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It seems difficult for me to gulp it down that inspite of enmity and getting defeated to drona how did he send his son to learn warfare . Drupada was a king himself and he should have his own warfare experts.

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    same difficulty to grasp is that Drona willingly taught Drishtadyuma warfare, inspite of knowing that Drishtadyuma was born from sacrificial fire for the sole purpose of killing Drona – ram Aug 17 '18 at 19:45
  • That is the we have to learn from mahabharat . That no matter what never leave your duty. Guru dronacharya and bhishma pitamah were extremely professional. We have a lot to learn from these things – Saronyo Aug 20 '18 at 18:21
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tl;dr

The reasons were following:

  • New found friendship between guru Drona and king Drupada;
  • Guru Drona acquiring half of the kingdom of king Drupada; had to return the favour by educating his son in weapons

From Adi Parva, it's well known story that king Drupada had insulted Guru Drona when the latter asked for a portion of the wealth. He retaliated back with the help from PAndava-s to capture the king as part of Guru dakshina.

After a time when the Pandavas became skilled in arms and sure aims, demanding of them his fee, he again told them these words, 'Drupada, the son of Prishata, is the king of Chhatravati. Take away from him his kingdom, and give it unto me.' Then the Pandavas, defeating Drupada in battle and taking him prisoner along with his ministers, offered him unto Drona,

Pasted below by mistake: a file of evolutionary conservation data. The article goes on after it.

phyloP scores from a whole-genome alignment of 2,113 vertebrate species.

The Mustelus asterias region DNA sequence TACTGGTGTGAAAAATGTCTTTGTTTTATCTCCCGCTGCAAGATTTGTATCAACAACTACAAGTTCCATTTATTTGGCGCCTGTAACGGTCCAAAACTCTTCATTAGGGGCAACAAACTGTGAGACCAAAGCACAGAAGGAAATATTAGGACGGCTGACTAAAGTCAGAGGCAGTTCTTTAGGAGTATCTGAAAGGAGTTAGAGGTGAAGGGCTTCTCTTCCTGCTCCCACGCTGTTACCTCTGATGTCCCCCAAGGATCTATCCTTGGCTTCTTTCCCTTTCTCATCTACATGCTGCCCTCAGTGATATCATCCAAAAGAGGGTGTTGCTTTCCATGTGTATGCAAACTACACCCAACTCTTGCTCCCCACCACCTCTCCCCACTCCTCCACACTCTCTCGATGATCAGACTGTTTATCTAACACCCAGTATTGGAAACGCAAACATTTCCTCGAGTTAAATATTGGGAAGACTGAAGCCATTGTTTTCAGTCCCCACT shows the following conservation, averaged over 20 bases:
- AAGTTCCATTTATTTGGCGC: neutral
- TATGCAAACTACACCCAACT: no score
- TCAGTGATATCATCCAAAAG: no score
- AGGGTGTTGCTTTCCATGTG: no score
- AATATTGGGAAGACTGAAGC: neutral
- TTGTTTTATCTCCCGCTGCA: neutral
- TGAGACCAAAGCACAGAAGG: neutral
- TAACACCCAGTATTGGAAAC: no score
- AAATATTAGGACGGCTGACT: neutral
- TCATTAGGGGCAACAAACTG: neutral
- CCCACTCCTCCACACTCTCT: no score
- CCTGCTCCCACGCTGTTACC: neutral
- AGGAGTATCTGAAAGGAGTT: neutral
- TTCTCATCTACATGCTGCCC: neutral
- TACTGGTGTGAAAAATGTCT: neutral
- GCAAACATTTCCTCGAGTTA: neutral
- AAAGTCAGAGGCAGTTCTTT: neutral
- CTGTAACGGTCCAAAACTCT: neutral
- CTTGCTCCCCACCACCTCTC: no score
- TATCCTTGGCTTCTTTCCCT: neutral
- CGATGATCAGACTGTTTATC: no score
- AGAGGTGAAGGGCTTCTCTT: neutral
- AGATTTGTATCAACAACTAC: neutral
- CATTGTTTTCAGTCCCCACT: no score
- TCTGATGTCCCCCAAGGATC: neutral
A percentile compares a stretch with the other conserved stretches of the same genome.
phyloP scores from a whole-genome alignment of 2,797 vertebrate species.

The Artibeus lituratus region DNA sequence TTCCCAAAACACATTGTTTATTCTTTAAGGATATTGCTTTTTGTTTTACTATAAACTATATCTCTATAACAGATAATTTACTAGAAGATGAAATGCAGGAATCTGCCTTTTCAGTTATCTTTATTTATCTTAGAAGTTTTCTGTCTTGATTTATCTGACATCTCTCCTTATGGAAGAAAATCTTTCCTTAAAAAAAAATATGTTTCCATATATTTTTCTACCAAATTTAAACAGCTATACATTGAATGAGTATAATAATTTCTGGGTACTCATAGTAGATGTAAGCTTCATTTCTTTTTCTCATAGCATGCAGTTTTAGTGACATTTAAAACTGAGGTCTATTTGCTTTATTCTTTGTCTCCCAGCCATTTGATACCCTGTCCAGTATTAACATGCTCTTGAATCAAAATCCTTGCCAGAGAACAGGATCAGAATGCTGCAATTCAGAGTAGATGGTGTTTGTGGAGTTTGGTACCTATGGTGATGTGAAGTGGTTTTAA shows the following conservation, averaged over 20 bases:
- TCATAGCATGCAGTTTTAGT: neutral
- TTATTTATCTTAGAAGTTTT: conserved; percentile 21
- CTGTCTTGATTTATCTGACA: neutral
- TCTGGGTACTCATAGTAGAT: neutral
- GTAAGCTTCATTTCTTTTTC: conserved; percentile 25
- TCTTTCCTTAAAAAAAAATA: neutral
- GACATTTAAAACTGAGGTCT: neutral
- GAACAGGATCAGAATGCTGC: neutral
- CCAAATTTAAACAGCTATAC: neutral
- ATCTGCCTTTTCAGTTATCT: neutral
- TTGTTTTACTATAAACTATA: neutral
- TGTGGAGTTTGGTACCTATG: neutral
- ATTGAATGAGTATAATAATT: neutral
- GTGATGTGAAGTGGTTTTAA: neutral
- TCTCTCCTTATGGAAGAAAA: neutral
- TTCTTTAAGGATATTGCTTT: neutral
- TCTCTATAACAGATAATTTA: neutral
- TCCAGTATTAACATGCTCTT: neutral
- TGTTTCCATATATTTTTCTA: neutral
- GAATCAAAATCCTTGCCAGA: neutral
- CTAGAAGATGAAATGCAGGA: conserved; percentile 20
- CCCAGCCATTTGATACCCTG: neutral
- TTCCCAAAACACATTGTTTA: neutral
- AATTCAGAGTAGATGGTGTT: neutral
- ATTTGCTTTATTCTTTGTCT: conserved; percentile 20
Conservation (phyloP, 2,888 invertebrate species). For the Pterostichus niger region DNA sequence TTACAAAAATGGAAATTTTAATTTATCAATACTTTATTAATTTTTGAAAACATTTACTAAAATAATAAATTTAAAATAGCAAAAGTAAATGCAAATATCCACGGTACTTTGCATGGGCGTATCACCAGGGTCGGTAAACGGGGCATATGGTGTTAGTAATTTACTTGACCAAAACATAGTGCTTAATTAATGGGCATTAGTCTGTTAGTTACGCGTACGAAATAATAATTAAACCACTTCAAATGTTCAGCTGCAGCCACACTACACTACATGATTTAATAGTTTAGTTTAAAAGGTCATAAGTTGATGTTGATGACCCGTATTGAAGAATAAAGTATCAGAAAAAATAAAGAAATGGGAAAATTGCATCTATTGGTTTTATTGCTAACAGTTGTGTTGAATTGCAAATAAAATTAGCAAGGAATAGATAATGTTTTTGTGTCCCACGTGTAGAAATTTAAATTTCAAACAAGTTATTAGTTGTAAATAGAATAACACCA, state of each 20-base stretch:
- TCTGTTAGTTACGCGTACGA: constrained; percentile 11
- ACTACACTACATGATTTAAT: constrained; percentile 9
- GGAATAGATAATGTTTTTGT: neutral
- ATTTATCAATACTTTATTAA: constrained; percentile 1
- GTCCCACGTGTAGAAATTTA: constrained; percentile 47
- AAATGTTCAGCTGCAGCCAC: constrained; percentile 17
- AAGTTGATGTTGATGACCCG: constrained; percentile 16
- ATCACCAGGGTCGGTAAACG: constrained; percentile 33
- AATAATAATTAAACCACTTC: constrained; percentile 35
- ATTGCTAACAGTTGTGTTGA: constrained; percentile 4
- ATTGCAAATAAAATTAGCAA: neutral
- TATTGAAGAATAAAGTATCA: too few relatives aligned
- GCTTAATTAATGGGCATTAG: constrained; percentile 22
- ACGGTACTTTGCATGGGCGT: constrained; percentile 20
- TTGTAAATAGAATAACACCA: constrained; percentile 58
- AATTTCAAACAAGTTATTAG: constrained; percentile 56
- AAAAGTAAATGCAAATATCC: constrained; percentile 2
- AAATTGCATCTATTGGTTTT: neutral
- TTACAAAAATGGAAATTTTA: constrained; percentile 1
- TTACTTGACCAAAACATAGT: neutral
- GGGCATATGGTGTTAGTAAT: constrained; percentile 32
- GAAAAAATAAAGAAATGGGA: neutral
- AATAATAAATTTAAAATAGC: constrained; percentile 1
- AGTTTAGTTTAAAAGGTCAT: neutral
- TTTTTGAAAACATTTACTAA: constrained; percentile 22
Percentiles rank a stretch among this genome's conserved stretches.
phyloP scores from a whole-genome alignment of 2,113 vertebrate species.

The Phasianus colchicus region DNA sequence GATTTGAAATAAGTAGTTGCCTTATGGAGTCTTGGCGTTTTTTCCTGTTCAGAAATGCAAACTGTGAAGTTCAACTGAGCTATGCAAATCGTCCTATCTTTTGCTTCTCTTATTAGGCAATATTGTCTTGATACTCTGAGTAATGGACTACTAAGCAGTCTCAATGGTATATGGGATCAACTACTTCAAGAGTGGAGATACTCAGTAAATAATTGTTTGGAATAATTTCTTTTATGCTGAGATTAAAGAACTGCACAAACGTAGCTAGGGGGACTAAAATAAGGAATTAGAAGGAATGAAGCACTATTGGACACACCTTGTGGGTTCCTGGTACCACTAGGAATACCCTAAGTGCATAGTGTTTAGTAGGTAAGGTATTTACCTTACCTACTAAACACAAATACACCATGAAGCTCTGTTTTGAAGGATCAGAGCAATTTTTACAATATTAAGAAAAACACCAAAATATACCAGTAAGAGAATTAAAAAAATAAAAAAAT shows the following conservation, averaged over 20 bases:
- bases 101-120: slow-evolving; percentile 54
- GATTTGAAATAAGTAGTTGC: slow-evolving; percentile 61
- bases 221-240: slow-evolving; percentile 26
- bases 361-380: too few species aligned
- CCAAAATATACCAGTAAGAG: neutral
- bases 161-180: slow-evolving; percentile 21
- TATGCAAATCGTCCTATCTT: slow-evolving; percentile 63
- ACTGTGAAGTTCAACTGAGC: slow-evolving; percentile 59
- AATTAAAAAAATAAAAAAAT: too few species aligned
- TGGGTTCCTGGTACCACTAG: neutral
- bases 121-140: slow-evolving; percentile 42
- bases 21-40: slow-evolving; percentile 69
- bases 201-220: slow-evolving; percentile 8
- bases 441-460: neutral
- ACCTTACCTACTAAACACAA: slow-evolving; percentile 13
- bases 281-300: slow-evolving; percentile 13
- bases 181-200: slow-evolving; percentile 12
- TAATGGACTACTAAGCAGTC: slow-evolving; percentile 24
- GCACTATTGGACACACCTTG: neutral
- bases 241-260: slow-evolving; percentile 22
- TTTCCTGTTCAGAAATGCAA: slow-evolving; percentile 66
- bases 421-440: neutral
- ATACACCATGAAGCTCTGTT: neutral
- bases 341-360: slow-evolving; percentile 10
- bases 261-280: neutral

Later they resolved their differences and became friends again.

The king of the Panchalas, thus addressed by the wise son of Bharadwaja, told ... these words, 'O high-souled son of Bharadwaja, blest be thou, let it be so, let there be eternal friendship between us as thou desirest!' Thus addressing each other and establishing a permanent bond between themselves, Drona and the king of Panchala, ... went away to the places they came from.

Somewhere inside, the king Drupada was still felt humiliated of his defeat.

But the thought of that humiliation did not leave the king's mind for a single moment. Sad at heart, the king began to waste away.

Most likely Drona was aware of the long term happenings, but he served his Dharma considering it to be a destiny.

And the great Drona, bringing the Panchala prince into his own abode, taught him all weapons in requital of half the kingdom he had formerly taken from Drupada. The high-souled son of Bharadwaja, regarding destiny to be inevitable, did what would perpetuate his own great deeds. [source]

Possibly Drupada may not have considered Drona as his enemy. But Mahabharata became an opportunity to settle the score.

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    Dhanyvaad iss sawal se main bohot dinon tak pareshaan tha – Saronyo Aug 17 '18 at 18:33

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